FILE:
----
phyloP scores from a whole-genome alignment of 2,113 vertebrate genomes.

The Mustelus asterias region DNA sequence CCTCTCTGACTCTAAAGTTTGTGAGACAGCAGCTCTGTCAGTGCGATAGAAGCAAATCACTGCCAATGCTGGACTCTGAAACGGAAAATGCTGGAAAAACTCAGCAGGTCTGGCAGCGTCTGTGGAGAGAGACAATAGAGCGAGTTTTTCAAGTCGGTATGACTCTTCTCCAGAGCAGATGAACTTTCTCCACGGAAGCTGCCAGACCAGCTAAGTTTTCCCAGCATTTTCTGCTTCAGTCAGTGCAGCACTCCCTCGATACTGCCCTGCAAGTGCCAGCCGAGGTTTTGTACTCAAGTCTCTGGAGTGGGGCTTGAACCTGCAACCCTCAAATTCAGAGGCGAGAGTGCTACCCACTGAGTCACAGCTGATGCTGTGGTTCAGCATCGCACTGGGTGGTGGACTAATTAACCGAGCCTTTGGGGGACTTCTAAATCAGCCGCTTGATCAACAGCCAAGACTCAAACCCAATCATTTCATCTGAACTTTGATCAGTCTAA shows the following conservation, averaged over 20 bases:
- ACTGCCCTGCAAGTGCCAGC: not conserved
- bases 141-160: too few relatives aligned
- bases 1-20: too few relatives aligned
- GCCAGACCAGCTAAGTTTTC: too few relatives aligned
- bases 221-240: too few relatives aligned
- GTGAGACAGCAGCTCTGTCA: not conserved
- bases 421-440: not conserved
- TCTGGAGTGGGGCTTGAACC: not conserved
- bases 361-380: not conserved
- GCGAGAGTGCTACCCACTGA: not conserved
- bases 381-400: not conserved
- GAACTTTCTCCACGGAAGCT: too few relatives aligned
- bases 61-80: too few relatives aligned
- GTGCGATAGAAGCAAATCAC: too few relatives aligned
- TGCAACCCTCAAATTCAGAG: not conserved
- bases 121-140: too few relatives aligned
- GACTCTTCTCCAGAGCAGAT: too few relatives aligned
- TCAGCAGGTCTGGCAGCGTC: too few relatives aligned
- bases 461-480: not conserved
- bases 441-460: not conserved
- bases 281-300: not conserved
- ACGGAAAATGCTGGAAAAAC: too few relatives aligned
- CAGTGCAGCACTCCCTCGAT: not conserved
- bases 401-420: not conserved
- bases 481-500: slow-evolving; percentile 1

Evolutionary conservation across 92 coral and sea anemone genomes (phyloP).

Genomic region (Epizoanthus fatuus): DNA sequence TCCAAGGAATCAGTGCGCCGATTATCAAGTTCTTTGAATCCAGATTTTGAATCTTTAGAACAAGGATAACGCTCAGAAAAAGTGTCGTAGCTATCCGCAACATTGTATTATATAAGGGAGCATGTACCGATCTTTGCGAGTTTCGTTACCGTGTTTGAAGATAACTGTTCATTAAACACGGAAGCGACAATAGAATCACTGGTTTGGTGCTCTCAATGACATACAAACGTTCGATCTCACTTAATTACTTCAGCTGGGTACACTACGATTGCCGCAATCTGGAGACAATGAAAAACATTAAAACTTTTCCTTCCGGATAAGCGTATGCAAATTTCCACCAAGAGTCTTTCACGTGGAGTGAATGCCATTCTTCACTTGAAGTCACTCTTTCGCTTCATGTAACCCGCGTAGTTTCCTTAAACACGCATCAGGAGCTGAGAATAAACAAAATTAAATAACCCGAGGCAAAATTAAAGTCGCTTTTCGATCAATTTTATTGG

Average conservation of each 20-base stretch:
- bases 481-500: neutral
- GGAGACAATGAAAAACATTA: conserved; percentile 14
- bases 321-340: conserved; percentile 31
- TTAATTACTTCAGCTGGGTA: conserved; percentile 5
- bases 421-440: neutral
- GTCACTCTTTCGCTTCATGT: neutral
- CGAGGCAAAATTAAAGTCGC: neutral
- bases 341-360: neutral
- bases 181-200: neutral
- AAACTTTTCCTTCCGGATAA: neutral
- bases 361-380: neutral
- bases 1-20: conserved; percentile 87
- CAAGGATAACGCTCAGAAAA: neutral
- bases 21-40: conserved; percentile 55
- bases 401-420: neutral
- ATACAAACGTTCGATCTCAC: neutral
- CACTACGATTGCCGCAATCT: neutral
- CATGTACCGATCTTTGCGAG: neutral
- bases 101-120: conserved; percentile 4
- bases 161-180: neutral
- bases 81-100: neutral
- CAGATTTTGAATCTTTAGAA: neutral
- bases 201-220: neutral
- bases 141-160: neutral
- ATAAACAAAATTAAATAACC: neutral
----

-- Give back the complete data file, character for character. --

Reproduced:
phyloP scores from a whole-genome alignment of 2,113 vertebrate genomes.

The Mustelus asterias region DNA sequence CCTCTCTGACTCTAAAGTTTGTGAGACAGCAGCTCTGTCAGTGCGATAGAAGCAAATCACTGCCAATGCTGGACTCTGAAACGGAAAATGCTGGAAAAACTCAGCAGGTCTGGCAGCGTCTGTGGAGAGAGACAATAGAGCGAGTTTTTCAAGTCGGTATGACTCTTCTCCAGAGCAGATGAACTTTCTCCACGGAAGCTGCCAGACCAGCTAAGTTTTCCCAGCATTTTCTGCTTCAGTCAGTGCAGCACTCCCTCGATACTGCCCTGCAAGTGCCAGCCGAGGTTTTGTACTCAAGTCTCTGGAGTGGGGCTTGAACCTGCAACCCTCAAATTCAGAGGCGAGAGTGCTACCCACTGAGTCACAGCTGATGCTGTGGTTCAGCATCGCACTGGGTGGTGGACTAATTAACCGAGCCTTTGGGGGACTTCTAAATCAGCCGCTTGATCAACAGCCAAGACTCAAACCCAATCATTTCATCTGAACTTTGATCAGTCTAA shows the following conservation, averaged over 20 bases:
- ACTGCCCTGCAAGTGCCAGC: not conserved
- bases 141-160: too few relatives aligned
- bases 1-20: too few relatives aligned
- GCCAGACCAGCTAAGTTTTC: too few relatives aligned
- bases 221-240: too few relatives aligned
- GTGAGACAGCAGCTCTGTCA: not conserved
- bases 421-440: not conserved
- TCTGGAGTGGGGCTTGAACC: not conserved
- bases 361-380: not conserved
- GCGAGAGTGCTACCCACTGA: not conserved
- bases 381-400: not conserved
- GAACTTTCTCCACGGAAGCT: too few relatives aligned
- bases 61-80: too few relatives aligned
- GTGCGATAGAAGCAAATCAC: too few relatives aligned
- TGCAACCCTCAAATTCAGAG: not conserved
- bases 121-140: too few relatives aligned
- GACTCTTCTCCAGAGCAGAT: too few relatives aligned
- TCAGCAGGTCTGGCAGCGTC: too few relatives aligned
- bases 461-480: not conserved
- bases 441-460: not conserved
- bases 281-300: not conserved
- ACGGAAAATGCTGGAAAAAC: too few relatives aligned
- CAGTGCAGCACTCCCTCGAT: not conserved
- bases 401-420: not conserved
- bases 481-500: slow-evolving; percentile 1

Evolutionary conservation across 92 coral and sea anemone genomes (phyloP).

Genomic region (Epizoanthus fatuus): DNA sequence TCCAAGGAATCAGTGCGCCGATTATCAAGTTCTTTGAATCCAGATTTTGAATCTTTAGAACAAGGATAACGCTCAGAAAAAGTGTCGTAGCTATCCGCAACATTGTATTATATAAGGGAGCATGTACCGATCTTTGCGAGTTTCGTTACCGTGTTTGAAGATAACTGTTCATTAAACACGGAAGCGACAATAGAATCACTGGTTTGGTGCTCTCAATGACATACAAACGTTCGATCTCACTTAATTACTTCAGCTGGGTACACTACGATTGCCGCAATCTGGAGACAATGAAAAACATTAAAACTTTTCCTTCCGGATAAGCGTATGCAAATTTCCACCAAGAGTCTTTCACGTGGAGTGAATGCCATTCTTCACTTGAAGTCACTCTTTCGCTTCATGTAACCCGCGTAGTTTCCTTAAACACGCATCAGGAGCTGAGAATAAACAAAATTAAATAACCCGAGGCAAAATTAAAGTCGCTTTTCGATCAATTTTATTGG

Average conservation of each 20-base stretch:
- bases 481-500: neutral
- GGAGACAATGAAAAACATTA: conserved; percentile 14
- bases 321-340: conserved; percentile 31
- TTAATTACTTCAGCTGGGTA: conserved; percentile 5
- bases 421-440: neutral
- GTCACTCTTTCGCTTCATGT: neutral
- CGAGGCAAAATTAAAGTCGC: neutral
- bases 341-360: neutral
- bases 181-200: neutral
- AAACTTTTCCTTCCGGATAA: neutral
- bases 361-380: neutral
- bases 1-20: conserved; percentile 87
- CAAGGATAACGCTCAGAAAA: neutral
- bases 21-40: conserved; percentile 55
- bases 401-420: neutral
- ATACAAACGTTCGATCTCAC: neutral
- CACTACGATTGCCGCAATCT: neutral
- CATGTACCGATCTTTGCGAG: neutral
- bases 101-120: conserved; percentile 4
- bases 161-180: neutral
- bases 81-100: neutral
- CAGATTTTGAATCTTTAGAA: neutral
- bases 201-220: neutral
- bases 141-160: neutral
- ATAAACAAAATTAAATAACC: neutral